How to format your references using the Mental Health, Religion & Culture citation style

This is a short guide how to format citations and the bibliography in a manuscript for Mental Health, Religion & Culture. For a complete guide how to prepare your manuscript refer to the journal's instructions to authors.

Using reference management software

Typically you don't format your citations and bibliography by hand. The easiest way is to use a reference manager:

PaperpileThe citation style is built in and you can choose it in Settings > Citation Style or Paperpile > Citation Style in Google Docs.
EndNoteFind the style here: output styles overview
Mendeley, Zotero, Papers, and othersThe style is either built in or you can download a CSL file that is supported by most references management programs.
BibTeXBibTeX syles are usually part of a LaTeX template. Check the instructions to authors if the publisher offers a LaTeX template for this journal.

Journal articles

Those examples are references to articles in scholarly journals and how they are supposed to appear in your bibliography.

Not all journals organize their published articles in volumes and issues, so these fields are optional. Some electronic journals do not provide a page range, but instead list an article identifier. In a case like this it's safe to use the article identifier instead of the page range.

A journal article with 1 author
Bortman, H. (2000). Requiem for an observatory. Nature, 405(6786), 504–506.
A journal article with 2 authors
Schmerr, N., & Garnero, E. J. (2007). Upper mantle discontinuity topography from thermal and chemical heterogeneity. Science (New York, N.Y.), 318(5850), 623–626.
A journal article with 3 authors
Tosi, L., Teatini, P., & Strozzi, T. (2013). Natural versus anthropogenic subsidence of Venice. Scientific Reports, 3, 2710.
A journal article with 8 or more authors
Schedlbauer, A. M., Copara, M. S., Watrous, A. J., & Ekstrom, A. D. (2014). Multiple interacting brain areas underlie successful spatiotemporal memory retrieval in humans. Scientific Reports, 4, 6431.

Books and book chapters

Here are examples of references for authored and edited books as well as book chapters.

An authored book
Cook, M. (2008). Personnel Selection. Wiley-Blackwell.
An edited book
Mori, K. (Ed.). (2014). The Olfactory System: From Odor Molecules to Motivational Behaviors. Springer Japan.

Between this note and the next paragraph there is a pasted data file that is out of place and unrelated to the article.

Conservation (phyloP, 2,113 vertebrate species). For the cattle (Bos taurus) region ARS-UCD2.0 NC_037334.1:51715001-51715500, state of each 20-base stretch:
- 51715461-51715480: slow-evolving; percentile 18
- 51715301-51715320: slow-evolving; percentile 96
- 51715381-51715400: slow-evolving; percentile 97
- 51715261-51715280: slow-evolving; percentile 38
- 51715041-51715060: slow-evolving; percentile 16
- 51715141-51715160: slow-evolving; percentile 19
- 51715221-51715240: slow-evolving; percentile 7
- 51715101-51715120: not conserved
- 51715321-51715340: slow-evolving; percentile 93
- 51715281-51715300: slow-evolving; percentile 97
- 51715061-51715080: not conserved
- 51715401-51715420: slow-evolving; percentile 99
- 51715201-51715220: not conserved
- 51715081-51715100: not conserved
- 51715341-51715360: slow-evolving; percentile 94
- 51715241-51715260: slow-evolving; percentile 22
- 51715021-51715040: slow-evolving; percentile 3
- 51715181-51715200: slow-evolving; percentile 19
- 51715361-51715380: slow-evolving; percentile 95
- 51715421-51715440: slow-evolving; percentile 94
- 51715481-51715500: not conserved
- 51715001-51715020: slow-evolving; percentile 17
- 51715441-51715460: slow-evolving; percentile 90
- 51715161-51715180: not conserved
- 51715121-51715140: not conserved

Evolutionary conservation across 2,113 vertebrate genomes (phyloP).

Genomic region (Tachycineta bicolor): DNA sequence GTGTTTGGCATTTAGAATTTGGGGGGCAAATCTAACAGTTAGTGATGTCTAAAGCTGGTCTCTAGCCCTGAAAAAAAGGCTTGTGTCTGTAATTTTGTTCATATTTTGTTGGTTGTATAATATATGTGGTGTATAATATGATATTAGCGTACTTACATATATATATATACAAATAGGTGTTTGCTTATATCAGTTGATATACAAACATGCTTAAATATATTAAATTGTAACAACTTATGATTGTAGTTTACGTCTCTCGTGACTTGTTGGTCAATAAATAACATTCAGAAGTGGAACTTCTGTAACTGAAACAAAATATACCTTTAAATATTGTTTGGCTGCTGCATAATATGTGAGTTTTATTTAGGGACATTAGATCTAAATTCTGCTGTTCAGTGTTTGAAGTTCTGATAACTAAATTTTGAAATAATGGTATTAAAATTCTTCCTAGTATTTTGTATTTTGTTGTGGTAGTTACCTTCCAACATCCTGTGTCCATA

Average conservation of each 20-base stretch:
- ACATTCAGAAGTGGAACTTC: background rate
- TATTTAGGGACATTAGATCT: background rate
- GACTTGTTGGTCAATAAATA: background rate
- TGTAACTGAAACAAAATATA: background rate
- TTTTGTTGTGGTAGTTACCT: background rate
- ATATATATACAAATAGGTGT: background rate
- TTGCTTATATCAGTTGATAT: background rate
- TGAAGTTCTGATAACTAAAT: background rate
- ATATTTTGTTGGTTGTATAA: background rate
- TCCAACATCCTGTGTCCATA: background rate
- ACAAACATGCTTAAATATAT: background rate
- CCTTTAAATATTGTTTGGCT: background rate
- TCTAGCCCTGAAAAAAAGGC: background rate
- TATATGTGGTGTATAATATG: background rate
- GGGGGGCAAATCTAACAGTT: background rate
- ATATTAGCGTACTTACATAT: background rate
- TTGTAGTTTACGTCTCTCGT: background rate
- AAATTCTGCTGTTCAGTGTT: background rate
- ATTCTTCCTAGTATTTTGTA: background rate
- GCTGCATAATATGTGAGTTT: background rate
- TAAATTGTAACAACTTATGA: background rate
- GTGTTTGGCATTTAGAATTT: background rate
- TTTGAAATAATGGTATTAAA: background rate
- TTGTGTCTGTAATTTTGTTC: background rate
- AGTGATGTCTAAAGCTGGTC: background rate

A chapter in an edited book
Frederich, O., Bunge, U., Mockett, C., & Thiele, F. (2009). Flow Prediction Around an Oscillating NACA0012 Airfoil at Re = 1,000,000. In M. Braza & K. Hourigan (Eds.), IUTAM Symposium on Unsteady Separated Flows and their Control: Proceedings of the IUTAM Symposium “Unsteady Separated Flows and their Control“, Corfu, Greece, 18–22 June 2007 (pp. 49–62). Springer Netherlands.

Web sites

Sometimes references to web sites should appear directly in the text rather than in the bibliography. Refer to the Instructions to authors for Mental Health, Religion & Culture.

Blog post
Andrew, E. (2014, April 25). SpaceX Files Protest Against Air Force Over National Security Launch Monopoly. IFLScience; IFLScience.


This example shows the general structure used for government reports, technical reports, and scientific reports. If you can't locate the report number then it might be better to cite the report as a book. For reports it is usually not individual people that are credited as authors, but a governmental department or agency like "U. S. Food and Drug Administration" or "National Cancer Institute".

Government report
Government Accountability Office. (1979). Evaluation and the Research Process (No. 110668). U.S. Government Printing Office.

Theses and dissertations

Theses including Ph.D. dissertations, Master's theses or Bachelor theses follow the basic format outlined below.

Doctoral dissertation
Slabaugh, J. L. (2012). The Occurrence of Alternans and Arrhythmias in a Multicellular, Cardiac Preparation [Doctoral dissertation]. Ohio State University.

News paper articles

Unlike scholarly journals, news papers do not usually have a volume and issue number. Instead, the full date and page number is required for a correct reference.

New York Times article
Zernike, K. (2015, May 14). ‘A Crazy Shake.’ Then Metal Tearing, and Chaos. New York Times, A1.

In-text citations

References should be cited in the text by name and year in parentheses:

This sentence cites one reference (Bortman, 2000).
This sentence cites two references (Bortman, 2000; Schmerr & Garnero, 2007).

Here are examples of in-text citations with multiple authors:

  • Two authors: (Schmerr & Garnero, 2007)
  • Three authors: (Tosi et al., 2013)
  • 6 or more authors: (Schedlbauer et al., 2014)

About the journal

Full journal titleMental Health, Religion & Culture
AbbreviationMent. Health Relig. Cult.
ISSN (print)1367-4676
ISSN (online)1469-9737
ScopePsychiatry and Mental health
Clinical Psychology

Other styles